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Responsible Traveller

How to be a Responsible Traveller...

Before you head out on your Imaginative Traveller tour, take a glance at our top tips on how to be a responsible traveller...

  • Observing the local cultural sensitivities will help you engage with local people and avoid embarrassment or offence.
  • Learning a few words in a local language will be greatly appreciated and can open the doors to a more genuine experience.
  • Always ask if it is OK before photographing people.  It is nice to offer to show them your picture on the display screen – it usually makes the children laugh!
  • Dress respectfully with an awareness of local standards – the most suitable choice is usually loose fitting clothing which covers the shoulders and the thighs.  Dress modestly at religious sites and check what is suitable as far as swim wear is concerned.
  • Try to support community-run and locally-owned businesses.  Shop for local food, eat in locally owned restaurants and order local drinks and produce rather than international brands.  This will help keep your money within the local communities.
  • Help keep traditional crafts alive by shopping with traditional artisans.  Bargain if that is the local practice, but be fair – what may be a small amount of money to you may be a significant amount to the vendor!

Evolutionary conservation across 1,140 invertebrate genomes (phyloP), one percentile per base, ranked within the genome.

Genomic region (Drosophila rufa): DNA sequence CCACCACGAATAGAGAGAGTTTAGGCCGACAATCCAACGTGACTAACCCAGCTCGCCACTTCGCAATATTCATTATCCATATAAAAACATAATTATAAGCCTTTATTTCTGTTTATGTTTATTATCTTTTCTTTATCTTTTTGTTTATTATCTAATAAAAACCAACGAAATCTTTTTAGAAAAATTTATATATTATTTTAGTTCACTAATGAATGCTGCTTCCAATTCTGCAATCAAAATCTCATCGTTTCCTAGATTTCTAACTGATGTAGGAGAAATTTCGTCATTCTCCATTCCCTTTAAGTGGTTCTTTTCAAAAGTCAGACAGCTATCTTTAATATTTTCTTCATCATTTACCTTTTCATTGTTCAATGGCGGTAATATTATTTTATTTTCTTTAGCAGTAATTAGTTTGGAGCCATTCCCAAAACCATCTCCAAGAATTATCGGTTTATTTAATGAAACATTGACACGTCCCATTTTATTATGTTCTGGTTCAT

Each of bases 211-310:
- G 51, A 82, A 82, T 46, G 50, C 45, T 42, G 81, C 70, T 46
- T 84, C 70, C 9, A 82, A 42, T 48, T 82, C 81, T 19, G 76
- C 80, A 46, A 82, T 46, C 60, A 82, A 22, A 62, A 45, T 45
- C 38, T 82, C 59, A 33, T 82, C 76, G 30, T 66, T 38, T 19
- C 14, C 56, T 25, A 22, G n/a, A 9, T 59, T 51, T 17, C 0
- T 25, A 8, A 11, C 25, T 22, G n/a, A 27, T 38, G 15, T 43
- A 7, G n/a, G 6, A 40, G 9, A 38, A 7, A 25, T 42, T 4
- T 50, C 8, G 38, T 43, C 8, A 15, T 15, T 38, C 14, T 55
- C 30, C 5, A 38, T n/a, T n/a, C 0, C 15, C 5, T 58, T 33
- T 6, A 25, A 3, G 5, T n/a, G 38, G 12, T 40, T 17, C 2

• Tipping can form the basis of the local economy and many rely solely on tips – do some research before you leave as to the appropriate amount to tip  
  • Take your own bag when shopping and say ‘No’ to plastic bags.   
  • We aim to reduce the use of single use plastic bottles.  We encourage our customers to filter your own water rather than buying bottled water in single use bottles – see link to water to go. 
  • Please dispose of waste responsibly and wherever possible recycle – think about bringing home what can not be recycled locally such as old batteries.   
  • It can be difficult not to give money to beggars, but if a person earns more than someone who works for a living it may encourage the practice, cause problems for the local economy and giving money to children may dissuade parents from sending them to school. Supporting the community through a local clinic or development project may be more constructive.
  • When visiting national parks and nature reserves keep noise to a minimum and respect the “personal space” of the wildlife.  Stick to set paths in order to preserve natural habitats and leave animals undisturbed. - see our responsible guidelines on wildlife viewing.
  • Relics and products made from endangered animals and plants were probably acquired illegally. Refusing to buy them is not only in the interests of the local people, the environment and future visitors; it could also help you avoid getting into trouble with police and customs.
  • After returning home think how you can support programmes and organisations that are working to protect the welfare, culture and environment.
  • Smile and be friendly!  Your goodwill will usually be reciprocated and make for a more enjoyable experience.                                                
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